Late in the Second Century, another member of the Ebionite sect, Symmachus, produced a loose Greek translation, almost a paraphrase. Other Greek versions already lost in the early Christian era were rediscovered not in modern times but by the ancients: Origen published a manuscript of Job, Psalms, Song of Songs, and the Minor Prophets which someone had found in a jar near Jericho in the reign of Caracalla, and another Greek version of Psalms and some other books found accidentally in Asia Minor."

In short, Barthelemy's identification of καίγε characteristics and their similarity to what had been identified as "Theodotion" (including the problem of Theodotionic readings prior to the time of the late second century Theodotion) gave impetus to the clearer recognition of  early translational activity along those same lines, and shifted the primary focus to Jewish translational activity in pre-Christian times. Barthelemy's first century CE dating and association with specific early Palestinian rabbinic persons and interests has not gained general acceptance -- at least some of these translational activities seem to be significantly earlier than B thought; whether they are necessarily "Palestinian" (or Pharisaic) is also in need of careful review. But his detailed work has been foundational for such developments and discussions.

Yet much more remains to be done in this new textual and historical atmosphere. The world in which the "καίγε-Theodotion"  translations were produced (and B did well to emphasize the variety within the group) was almost certainly more heterogeneous with respect to scroll production than we usually recognize, when we view it through the later lenses of codex book production. The possibility of one person or related group ("school") producing a consistent translation of an extensive body of literature such as the Pentatuch surely existed, although maintaining the integrety of such efforts in transmitting the small library of individual scrolls that would result would have presented a major challenge (if anyone at that time cared about such textual homogeneity!). To speak of such a complete Greek version of whatever one imagines as the corpus of "holy scriptures" (proto-canon) in such a context is also historically and technologically improbable, or at least challenging. What was the process of creating, collecting, and transmitting? Were there some early efforts at translation, then gradual recognition of the value of translating additional "scripture" scrolls as the earlier translations gained recognition and time went on? Were schools of translators established or commissioned (by whom? under what conditions?) for such endeavors, and were their practices passed along from generation to generation? The translational diversity within the καίγε-Theodotion witnesses, which led B to posit a "school of translators" with similar techniques, may in part be a reflection of these conceptual and  technical difficulties in the production and circulation of scrolls in this early period and right up to the time of Origen's massive attempt at collecting and standardizing. And the earlier we find such translational activities, the more complex the problem of contextualizing them historically and tracing their respective influences. Attention to process as well as product is important in ways that go beyond B's pioneering conjectures, although as we shall see below, he was well aware of many of these issues as well..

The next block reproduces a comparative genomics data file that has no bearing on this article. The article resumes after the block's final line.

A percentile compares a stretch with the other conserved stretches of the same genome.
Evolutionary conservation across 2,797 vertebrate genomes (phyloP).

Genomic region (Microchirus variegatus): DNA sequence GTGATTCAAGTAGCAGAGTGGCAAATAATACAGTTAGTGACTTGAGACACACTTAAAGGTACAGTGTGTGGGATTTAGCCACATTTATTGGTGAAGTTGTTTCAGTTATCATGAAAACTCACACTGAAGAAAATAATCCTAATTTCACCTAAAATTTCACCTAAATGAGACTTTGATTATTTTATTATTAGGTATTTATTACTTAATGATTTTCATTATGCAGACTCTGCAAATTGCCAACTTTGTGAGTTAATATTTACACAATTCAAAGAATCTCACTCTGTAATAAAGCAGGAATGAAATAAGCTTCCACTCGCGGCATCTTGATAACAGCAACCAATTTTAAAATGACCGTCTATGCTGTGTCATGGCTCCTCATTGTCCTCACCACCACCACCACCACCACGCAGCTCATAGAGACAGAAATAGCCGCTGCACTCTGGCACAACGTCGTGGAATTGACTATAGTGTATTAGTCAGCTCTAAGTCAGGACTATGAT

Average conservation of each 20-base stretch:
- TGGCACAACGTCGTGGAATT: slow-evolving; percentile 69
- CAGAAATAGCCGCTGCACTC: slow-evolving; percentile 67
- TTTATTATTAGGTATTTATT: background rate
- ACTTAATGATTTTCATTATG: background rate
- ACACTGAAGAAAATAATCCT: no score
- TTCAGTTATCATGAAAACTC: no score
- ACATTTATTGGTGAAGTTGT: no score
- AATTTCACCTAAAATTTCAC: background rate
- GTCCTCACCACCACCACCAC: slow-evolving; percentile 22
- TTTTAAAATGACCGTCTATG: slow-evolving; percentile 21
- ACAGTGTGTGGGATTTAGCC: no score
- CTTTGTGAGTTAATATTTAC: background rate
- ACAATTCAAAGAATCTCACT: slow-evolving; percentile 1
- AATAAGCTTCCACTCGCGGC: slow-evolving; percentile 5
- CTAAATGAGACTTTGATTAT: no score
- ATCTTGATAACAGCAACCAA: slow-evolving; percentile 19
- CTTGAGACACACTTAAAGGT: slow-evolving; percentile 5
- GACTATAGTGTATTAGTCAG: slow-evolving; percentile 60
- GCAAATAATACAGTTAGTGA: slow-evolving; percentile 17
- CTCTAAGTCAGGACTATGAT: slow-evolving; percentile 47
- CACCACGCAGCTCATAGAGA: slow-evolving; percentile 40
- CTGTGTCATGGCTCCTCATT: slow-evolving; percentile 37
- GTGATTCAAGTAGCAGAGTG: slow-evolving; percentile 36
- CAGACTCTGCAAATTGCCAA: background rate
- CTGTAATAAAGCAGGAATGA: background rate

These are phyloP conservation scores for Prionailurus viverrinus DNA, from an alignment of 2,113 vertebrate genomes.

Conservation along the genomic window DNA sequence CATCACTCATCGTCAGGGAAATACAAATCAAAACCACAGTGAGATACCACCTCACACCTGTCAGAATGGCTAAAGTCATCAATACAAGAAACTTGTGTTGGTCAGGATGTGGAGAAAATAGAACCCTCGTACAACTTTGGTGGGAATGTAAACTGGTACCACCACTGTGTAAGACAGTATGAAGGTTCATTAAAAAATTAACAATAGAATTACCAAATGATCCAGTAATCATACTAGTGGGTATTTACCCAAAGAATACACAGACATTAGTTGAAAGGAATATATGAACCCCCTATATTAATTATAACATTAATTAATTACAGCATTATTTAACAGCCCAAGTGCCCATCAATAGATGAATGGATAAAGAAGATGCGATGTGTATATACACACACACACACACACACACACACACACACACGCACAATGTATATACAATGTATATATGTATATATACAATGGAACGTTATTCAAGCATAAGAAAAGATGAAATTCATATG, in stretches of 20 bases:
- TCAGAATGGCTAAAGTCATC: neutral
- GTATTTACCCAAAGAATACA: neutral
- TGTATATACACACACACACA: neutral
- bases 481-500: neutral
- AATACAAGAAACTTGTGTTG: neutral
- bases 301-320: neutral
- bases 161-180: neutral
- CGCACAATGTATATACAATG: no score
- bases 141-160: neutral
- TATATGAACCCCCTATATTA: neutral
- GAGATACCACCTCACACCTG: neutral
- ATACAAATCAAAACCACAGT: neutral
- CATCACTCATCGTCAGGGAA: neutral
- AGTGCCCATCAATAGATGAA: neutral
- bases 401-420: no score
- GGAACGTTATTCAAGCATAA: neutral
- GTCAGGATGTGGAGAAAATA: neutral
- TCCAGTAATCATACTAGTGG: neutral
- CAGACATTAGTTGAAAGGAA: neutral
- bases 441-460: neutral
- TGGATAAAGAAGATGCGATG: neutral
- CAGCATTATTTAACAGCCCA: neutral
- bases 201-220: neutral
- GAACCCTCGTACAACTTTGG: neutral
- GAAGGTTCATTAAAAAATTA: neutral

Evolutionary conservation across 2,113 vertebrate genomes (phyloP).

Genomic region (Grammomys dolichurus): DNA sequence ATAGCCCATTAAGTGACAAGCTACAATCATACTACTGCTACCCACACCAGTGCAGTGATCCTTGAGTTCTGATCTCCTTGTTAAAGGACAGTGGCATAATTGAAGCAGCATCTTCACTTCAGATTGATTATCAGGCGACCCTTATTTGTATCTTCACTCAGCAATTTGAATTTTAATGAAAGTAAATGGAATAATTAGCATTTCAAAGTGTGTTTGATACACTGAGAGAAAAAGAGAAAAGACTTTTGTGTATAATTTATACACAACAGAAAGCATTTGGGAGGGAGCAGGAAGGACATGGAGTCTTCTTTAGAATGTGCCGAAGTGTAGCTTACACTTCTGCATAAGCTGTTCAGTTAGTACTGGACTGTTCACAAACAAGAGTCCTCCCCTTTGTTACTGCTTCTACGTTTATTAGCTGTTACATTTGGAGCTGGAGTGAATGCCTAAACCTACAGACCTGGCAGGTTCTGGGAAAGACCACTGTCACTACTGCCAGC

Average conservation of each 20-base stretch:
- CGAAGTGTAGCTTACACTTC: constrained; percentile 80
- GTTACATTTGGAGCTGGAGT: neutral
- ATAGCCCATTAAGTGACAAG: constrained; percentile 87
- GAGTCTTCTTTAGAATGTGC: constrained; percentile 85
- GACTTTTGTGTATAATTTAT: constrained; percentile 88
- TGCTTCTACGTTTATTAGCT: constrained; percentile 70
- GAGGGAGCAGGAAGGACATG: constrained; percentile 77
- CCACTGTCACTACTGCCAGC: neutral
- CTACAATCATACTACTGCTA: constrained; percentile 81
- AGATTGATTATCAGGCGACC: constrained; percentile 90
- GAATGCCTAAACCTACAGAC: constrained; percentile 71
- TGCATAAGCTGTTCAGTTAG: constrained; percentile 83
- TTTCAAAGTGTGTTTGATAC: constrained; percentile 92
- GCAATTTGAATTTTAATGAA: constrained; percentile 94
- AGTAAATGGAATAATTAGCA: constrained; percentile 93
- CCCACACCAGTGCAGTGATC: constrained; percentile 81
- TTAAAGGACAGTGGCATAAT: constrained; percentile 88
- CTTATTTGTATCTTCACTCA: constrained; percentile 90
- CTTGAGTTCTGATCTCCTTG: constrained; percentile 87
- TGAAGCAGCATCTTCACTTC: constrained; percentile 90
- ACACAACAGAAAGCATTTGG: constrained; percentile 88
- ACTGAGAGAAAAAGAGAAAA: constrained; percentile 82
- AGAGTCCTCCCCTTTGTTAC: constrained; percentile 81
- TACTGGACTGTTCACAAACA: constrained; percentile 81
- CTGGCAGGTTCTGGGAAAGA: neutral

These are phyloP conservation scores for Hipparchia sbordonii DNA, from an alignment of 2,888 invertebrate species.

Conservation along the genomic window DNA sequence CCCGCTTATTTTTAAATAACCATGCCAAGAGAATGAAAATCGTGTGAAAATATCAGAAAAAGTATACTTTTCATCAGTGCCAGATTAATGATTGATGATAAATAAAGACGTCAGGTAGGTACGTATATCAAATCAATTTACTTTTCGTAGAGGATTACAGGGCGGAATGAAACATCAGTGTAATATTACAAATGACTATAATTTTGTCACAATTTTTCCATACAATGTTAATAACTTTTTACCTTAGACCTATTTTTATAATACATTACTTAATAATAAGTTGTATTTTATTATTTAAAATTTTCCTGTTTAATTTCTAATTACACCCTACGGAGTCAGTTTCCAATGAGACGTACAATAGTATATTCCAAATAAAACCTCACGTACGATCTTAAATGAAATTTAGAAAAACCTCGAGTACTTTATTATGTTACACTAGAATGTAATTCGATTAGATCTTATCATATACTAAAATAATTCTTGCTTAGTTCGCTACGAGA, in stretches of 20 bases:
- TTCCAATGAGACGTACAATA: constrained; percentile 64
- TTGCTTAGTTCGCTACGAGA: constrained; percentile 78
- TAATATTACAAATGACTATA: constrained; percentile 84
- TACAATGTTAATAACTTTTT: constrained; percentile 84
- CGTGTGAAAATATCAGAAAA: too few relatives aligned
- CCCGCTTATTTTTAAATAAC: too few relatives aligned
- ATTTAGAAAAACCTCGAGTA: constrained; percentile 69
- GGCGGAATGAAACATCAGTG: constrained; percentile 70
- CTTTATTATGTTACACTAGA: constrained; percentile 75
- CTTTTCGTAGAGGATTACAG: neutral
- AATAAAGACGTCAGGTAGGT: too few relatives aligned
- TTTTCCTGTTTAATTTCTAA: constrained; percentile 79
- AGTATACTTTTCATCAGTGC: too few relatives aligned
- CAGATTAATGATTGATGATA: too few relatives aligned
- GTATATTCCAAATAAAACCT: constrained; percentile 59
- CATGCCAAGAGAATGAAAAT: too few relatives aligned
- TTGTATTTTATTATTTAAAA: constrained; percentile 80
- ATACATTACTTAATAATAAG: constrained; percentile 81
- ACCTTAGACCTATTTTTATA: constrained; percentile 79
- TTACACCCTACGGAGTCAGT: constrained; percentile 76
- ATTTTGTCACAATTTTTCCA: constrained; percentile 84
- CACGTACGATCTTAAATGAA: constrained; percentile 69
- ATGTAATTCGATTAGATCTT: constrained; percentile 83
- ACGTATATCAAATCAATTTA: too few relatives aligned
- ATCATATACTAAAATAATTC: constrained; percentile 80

B explored Palestinian Jewish traditions for evidences of motivation to make specific translation choices. Starting with traditions about the approaches of Aqiba and Ishmael in the first half of the second century CE, and with a view to the Greek work attributed to Aquila (whom B identifies with Aqiba), B worked back into the mid first century CE and thought he could see a connection between Johnathan ben Uzziel and the καίγε approach (with a nod in the direction of the mysterious "Nahum GamZu"). As noted above, this is probably too late purely on paleographic grounds to explain the καίγε Minor Prophets translation. B's penchant for finding early rabbinic motivation for revisional activity is also evident in his attempt to provide a solution to the Aquila-like variants in the biblical quotations in some manuscripts of Philo.\21/ While B's proposed solutions remain highly problematic, his questions persist to encourage closer attention to the historical circumstances and motivations out of which such translational and recensional activities must or might have arisen.